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Given a sorted array of integers and an integer called target, find the element that equals to the target and return its index. Select the correct code that fills the ___ in the given code snippet.

1def binary_search(arr, target):
2    left, right = 0, len(arr) - 1
3    while left ___ right:
4        mid = (left + right) // 2
5        if arr[mid] == target:
6            return mid
7        if arr[mid] < target:
8            ___ = mid + 1
9        else:
10            ___ = mid - 1
11    return -1
12
1public static int binarySearch(int[] arr, int target) {
2    int left = 0;
3    int right = arr.length - 1;
4
5    while (left ___ right) {
6        int mid = left + (right - left) / 2;
7        if (arr[mid] == target) return mid;
8        if (arr[mid] < target) {
9            ___ = mid + 1;
10        } else {
11            ___ = mid - 1;
12        }
13    }
14    return -1;
15}
16
1function binarySearch(arr, target) {
2    let left = 0;
3    let right = arr.length - 1;
4
5    while (left ___ right) {
6        let mid = left + Math.trunc((right - left) / 2);
7        if (arr[mid] == target) return mid;
8        if (arr[mid] < target) {
9            ___ = mid + 1;
10        } else {
11            ___ = mid - 1;
12        }
13    }
14    return -1;
15}
16

Example Walkthrough

Let's assume we have the following 3 x 3 grid representing our picture:

1[['W', 'B', 'W'],
2 ['W', 'W', 'W'],
3 ['B', 'W', 'B']]

In this grid, 'W' represents white pixels and 'B' represents black pixels. We will refer to rows and columns starting from index 0.

First Pass: Count Black Pixels

First, we initialize our rows and cols arrays to record the black pixel counts. Since our picture is 3 x 3, both arrays will have three elements initially set to 0.

1rows = [0, 0, 0]
2cols = [0, 0, 0]

As we iterate through the picture, whenever we see a 'B', we increment the corresponding rows and cols counts.

After the first pass, our count arrays will look like this:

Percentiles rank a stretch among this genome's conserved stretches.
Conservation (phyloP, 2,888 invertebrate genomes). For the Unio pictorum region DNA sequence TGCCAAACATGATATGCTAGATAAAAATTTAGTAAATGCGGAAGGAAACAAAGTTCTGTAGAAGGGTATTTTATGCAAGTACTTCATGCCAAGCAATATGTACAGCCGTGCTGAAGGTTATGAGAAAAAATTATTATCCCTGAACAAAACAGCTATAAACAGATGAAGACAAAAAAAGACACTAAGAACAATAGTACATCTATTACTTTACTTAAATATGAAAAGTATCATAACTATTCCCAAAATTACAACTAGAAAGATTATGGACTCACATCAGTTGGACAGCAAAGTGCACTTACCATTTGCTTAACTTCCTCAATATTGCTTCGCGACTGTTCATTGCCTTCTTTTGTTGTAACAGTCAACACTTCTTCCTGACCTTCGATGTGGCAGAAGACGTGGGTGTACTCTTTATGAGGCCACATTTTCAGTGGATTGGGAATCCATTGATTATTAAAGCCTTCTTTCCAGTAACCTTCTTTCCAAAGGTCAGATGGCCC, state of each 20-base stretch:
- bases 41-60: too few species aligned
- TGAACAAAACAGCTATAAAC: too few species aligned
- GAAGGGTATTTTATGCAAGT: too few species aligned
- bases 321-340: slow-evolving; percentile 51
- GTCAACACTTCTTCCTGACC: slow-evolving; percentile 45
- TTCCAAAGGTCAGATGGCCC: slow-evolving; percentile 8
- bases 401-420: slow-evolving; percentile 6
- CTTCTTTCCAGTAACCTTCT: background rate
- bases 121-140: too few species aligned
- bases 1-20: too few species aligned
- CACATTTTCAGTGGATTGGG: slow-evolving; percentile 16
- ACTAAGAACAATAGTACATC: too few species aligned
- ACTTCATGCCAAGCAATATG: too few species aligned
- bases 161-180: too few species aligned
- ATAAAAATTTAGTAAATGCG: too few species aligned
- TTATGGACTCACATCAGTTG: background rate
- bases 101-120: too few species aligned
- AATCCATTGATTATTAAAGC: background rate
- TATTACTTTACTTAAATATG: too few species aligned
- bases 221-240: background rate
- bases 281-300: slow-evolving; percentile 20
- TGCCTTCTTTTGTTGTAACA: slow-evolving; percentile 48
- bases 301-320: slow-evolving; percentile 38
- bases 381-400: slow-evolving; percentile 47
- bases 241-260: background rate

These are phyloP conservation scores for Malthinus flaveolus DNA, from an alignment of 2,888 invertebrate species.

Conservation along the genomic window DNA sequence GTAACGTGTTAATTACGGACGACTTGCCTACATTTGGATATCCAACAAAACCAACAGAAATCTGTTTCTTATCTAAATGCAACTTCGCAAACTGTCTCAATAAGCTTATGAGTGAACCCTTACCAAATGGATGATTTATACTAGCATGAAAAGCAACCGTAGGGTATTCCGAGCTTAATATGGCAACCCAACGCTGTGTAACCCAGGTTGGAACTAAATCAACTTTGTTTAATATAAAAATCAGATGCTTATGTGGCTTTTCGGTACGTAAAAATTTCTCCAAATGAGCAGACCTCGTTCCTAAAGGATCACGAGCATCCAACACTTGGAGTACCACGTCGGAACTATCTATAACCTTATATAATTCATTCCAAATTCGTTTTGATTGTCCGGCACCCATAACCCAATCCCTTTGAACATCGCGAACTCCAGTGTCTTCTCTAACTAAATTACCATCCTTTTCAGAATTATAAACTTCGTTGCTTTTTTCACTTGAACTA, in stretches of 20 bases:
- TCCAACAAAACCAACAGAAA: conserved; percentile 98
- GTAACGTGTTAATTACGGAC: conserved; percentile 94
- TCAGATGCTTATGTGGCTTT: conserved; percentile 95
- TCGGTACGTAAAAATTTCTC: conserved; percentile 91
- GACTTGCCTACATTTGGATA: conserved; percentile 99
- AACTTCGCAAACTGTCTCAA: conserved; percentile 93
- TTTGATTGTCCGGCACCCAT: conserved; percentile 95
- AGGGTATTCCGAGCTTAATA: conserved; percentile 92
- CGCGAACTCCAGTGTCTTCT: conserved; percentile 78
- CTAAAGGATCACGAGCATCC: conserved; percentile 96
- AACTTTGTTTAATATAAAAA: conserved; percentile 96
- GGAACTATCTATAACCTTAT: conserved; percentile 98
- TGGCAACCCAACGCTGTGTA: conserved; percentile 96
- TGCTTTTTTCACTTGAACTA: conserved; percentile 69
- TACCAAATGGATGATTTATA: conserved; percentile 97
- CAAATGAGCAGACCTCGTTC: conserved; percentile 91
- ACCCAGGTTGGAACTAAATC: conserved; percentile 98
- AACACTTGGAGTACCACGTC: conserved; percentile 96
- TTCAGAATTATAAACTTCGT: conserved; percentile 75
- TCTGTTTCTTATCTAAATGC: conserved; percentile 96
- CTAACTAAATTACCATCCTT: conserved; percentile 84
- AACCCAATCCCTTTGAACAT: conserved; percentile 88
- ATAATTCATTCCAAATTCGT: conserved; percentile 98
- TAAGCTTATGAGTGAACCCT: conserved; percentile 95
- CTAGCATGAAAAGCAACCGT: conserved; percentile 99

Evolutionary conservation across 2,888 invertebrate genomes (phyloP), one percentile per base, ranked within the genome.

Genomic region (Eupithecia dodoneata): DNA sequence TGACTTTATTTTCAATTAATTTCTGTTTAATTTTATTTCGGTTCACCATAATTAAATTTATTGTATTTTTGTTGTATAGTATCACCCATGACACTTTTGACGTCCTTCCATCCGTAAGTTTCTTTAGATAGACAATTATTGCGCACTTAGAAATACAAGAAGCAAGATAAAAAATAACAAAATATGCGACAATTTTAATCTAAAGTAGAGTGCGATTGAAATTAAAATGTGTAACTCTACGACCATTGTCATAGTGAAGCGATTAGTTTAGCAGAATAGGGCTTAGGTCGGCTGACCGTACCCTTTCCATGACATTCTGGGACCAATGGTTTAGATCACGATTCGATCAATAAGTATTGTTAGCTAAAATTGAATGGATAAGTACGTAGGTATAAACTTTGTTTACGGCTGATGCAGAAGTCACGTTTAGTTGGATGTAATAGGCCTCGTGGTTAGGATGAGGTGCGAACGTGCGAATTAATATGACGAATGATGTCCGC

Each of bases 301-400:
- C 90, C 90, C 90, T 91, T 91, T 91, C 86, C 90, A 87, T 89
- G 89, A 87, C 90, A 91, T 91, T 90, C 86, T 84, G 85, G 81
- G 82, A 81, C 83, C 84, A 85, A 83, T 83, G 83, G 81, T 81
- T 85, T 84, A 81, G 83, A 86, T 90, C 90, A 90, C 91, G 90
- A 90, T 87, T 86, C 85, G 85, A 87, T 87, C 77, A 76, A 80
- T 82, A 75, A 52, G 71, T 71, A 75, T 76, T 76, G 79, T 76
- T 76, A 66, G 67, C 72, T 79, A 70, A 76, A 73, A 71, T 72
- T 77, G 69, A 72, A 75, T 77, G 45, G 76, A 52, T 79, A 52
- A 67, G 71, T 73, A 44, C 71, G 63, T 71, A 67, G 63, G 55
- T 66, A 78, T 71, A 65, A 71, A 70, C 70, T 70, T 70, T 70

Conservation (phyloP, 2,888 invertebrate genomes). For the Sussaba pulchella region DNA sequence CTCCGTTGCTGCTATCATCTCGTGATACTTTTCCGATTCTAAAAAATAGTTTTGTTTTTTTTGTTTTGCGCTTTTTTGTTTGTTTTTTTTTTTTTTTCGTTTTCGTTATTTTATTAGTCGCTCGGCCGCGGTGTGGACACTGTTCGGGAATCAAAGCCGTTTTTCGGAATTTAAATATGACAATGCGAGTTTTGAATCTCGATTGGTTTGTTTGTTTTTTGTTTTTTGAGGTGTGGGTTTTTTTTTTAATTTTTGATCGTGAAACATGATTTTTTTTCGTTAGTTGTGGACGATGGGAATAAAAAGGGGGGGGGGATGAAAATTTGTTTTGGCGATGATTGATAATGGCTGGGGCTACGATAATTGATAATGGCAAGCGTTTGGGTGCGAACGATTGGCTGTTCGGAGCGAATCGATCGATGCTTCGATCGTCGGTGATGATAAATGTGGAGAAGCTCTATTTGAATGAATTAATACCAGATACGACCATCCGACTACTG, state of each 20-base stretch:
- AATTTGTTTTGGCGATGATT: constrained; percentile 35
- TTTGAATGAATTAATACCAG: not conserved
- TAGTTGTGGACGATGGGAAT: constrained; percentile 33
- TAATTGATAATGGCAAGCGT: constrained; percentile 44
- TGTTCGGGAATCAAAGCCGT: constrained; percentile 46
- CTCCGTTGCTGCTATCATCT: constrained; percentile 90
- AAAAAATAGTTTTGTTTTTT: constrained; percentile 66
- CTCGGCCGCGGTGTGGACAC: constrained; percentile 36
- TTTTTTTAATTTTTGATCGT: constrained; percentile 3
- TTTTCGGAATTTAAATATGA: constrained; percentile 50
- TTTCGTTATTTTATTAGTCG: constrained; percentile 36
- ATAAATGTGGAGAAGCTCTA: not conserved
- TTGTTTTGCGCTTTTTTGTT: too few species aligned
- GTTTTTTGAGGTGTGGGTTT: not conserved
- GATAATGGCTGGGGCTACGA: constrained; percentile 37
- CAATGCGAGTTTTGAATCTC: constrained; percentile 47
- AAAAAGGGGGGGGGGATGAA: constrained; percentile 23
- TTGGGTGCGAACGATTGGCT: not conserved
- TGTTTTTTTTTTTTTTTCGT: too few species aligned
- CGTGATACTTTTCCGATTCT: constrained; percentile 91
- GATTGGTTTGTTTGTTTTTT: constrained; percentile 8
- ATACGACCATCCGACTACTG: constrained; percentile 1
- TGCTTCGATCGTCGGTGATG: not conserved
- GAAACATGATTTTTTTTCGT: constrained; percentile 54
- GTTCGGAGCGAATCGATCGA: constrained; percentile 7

1rows = [1, 0, 2] // There's 1 black pixel in the first row, none in the second, and 2 in the third.
2cols = [1, 0, 1] // Likewise, there's 1 black pixel in the first and third columns, and none in the second.

Second Pass: Identifying Lonely Pixels

Next, we check for rows with a single black pixel. In our case, the first row (rows[0] == 1) contains exactly one black pixel. Now let’s check if it's a lonely pixel.

We check the column where that pixel resides; it's at picture[0][1], which is in column 1. The count in cols[1] is 0 since there are no other black pixels in that column, indicating this pixel is not lonely. Therefore, we do not increment res.

Moving on to the third row, rows[2] == 2. This row contains two black pixels, so they cannot be lonely by definition, and we skip checking the columns for this row.

Finally, we finish our scan, with res remaining at 0, indicating there are no lonely black pixels in this particular picture.

The algorithm completes and returns the result res which, for this example, is 0.

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Python Solution

1from typing import List
2
3class Solution:
4    def findLonelyPixel(self, picture: List[List[str]]) -> int:
5        # Get the dimensions of the picture
6        num_rows, num_cols = len(picture), len(picture[0])
7      
8        # Initialize the arrays to track the count of black pixels in each row and column
9        row_black_counts = [0] * num_rows 
10        col_black_counts = [0] * num_cols 
11      
12        # Count the number of black pixels in each row and column
13        for i in range(num_rows):
14            for j in range(num_cols):
15                if picture[i][j] == 'B':
16                    row_black_counts[i] += 1
17                    col_black_counts[j] += 1
18      
19        # Initialize the result to count lonely pixels
20        lonely_pixel_count = 0
21